So Merton begins by throwing a bucket of verbal cold water to wake them up: "Men," he said, "before you can have a spiritual life, you’ve gotta have a life!" That’s how we deepen our spirituality: we live our lives to the hilt, in all their tedium and messiness, pain and joy, so we have something to "get spiritual" about!
Gaia: What is the lesson it took you the longest to learn?
Parker Palmer: Well, it has to be the one I’m still learning at age 76—and since I haven’t learned it yet, I’m not sure what it is! What I do know is that within the last few years, with my own mortality becoming clearer by the day, I’m better than ever before at living in the present moment and appreciating it in one way or another—from reveling in the joy to learning from the struggle.
The late Jerry May, a wonderful writer, psychiatrist and dear friend, once had a public dialogue with Thich Nhat Hanh, who was also a close friend of Jerry’s. Thich Nhat Hanh kept saying, "This moment, perfect moment, this moment, perfect moment"—to which Jerry replied, "Thich, old buddy, some moments suck!" Everyone laughed, and Thich led the way! The point is that "appreciating the moment" means appreciating all of them.
Gaia: What is the most devastating thing that’s happened to you, and how were you able to rise above it?
Parker Palmer: This one is easy: three deep dives into clinical depression—two in my forties and one in my sixties—are the most devastating thing that’s happened to me. And I don’t have the foggiest idea of how I was able not only to survive them, but to thrive on the other side. As I’ve written, people often say, "I just don’t understand why X took his or her own life."
Well, having spent time in a place where life did not seem worth living, I understand perfectly why people take their own lives: they need the rest. What I don’t understand is why some people come, though, to new life. Therapy may help, medication may help, changing your life path may help, etc., etc. But in the final analysis, it’s a mystery to me, and I’m inclined to believe that anyone who claims to "have the answer" about how to rise above depression hasn’t been there.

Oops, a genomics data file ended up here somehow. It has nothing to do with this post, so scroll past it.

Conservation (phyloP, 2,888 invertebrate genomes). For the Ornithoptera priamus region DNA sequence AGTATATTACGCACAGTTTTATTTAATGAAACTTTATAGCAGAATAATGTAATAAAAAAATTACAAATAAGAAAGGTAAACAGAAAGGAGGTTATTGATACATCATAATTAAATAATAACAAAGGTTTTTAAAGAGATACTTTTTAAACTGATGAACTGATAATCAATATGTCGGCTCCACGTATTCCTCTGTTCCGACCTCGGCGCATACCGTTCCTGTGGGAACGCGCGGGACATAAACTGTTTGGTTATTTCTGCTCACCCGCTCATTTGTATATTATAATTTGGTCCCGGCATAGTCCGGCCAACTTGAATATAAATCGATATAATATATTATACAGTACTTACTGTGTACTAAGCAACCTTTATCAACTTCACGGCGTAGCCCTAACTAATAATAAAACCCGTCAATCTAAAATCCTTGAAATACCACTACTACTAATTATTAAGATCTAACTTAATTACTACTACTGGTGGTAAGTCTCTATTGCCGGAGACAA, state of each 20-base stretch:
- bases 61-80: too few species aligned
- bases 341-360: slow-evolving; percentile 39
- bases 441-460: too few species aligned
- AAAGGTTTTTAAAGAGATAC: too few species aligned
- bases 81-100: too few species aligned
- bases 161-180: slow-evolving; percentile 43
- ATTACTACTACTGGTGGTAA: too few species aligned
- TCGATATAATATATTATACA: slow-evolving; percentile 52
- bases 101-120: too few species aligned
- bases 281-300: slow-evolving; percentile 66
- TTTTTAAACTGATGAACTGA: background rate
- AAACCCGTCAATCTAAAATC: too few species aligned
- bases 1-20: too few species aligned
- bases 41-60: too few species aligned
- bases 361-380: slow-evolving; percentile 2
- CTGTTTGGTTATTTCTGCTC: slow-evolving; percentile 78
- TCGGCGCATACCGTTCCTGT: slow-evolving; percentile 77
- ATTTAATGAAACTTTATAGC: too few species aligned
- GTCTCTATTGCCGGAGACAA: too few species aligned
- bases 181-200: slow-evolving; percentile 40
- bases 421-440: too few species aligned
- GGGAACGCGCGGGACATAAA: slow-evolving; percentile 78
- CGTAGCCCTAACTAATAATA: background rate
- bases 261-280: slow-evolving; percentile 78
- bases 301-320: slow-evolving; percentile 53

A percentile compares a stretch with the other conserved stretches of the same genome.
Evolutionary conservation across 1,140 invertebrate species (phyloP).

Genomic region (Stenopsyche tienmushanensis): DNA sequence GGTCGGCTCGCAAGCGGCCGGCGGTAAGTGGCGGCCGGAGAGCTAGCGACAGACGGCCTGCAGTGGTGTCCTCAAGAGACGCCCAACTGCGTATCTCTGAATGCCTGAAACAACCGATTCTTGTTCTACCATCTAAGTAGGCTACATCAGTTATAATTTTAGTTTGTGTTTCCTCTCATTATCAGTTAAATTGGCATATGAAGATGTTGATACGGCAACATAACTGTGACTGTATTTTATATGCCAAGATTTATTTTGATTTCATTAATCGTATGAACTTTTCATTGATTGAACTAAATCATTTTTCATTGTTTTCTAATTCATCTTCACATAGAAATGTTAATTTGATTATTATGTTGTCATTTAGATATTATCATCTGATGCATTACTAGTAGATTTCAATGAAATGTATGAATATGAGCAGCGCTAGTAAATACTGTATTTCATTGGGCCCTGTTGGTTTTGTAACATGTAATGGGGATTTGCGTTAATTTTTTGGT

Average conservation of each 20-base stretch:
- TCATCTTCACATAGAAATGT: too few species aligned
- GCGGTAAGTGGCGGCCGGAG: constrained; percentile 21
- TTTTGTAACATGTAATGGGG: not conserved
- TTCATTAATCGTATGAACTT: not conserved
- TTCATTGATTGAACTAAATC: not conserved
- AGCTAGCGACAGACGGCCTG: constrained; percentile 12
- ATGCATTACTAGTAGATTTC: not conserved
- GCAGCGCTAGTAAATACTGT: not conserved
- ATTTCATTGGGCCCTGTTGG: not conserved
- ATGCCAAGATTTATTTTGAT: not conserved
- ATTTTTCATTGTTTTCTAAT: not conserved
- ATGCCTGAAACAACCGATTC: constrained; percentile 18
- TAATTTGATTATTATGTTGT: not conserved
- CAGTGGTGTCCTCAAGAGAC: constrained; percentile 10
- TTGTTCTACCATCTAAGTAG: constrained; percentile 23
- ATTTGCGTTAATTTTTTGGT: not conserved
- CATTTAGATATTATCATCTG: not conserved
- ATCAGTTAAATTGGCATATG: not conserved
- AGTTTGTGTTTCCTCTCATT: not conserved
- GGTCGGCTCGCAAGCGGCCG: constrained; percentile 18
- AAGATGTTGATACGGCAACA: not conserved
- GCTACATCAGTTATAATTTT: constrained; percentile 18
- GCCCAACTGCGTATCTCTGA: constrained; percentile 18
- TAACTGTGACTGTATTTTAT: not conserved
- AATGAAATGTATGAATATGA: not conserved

Gaia: Explain a time when you failed, but "failed well."
Parker Palmer: I’ve failed in whole or in part at many things, but who’s counting?! I got fired from a job years ago; I was less than a perfect parent to my three children; I’ve missed some chances to support people in need when I had what it took to do so; etc. But for the most part, I think I’ve been able to learn from these failures and change accordingly—and learning from failure and making mid-course corrections is my definition of "failing well."
I was blessed with a father who used to say to me, "Park, if a major league ball player hits .350 over a long career—which means getting three hits out of every ten at-bats—he’s very likely to make it into the Baseball Hall of Fame. So are you getting three out of ten things right in your life? If so, you’re on your way to the Hall of Fame!"
Gaia: As one who gives excellent advice yourself, what’s the best advice you were ever given?
Parker Palmer: The best advice I’ve ever been given—and the best advice I’ve ever given—is "Don’t give advice!" Don't give CPR unless the person can’t breathe for themselves, lest you smother them. Instead, learn the high art of asking honest, open questions to help "hear the other person into speech," questions that evoke the wisdom of their own inner teacher, which is the best source of guidance they have.
So my answer is paradoxical—but isn’t that true of all great truths? As a non-Buddhist who profoundly appreciates the Buddhist tradition, I’m often told by my Buddhist friends that "everything changes." As I say to them, "Well, that’s not altogether true, because one thing that NEVER changes is you people telling me that ‘everything changes’!" Long live paradox!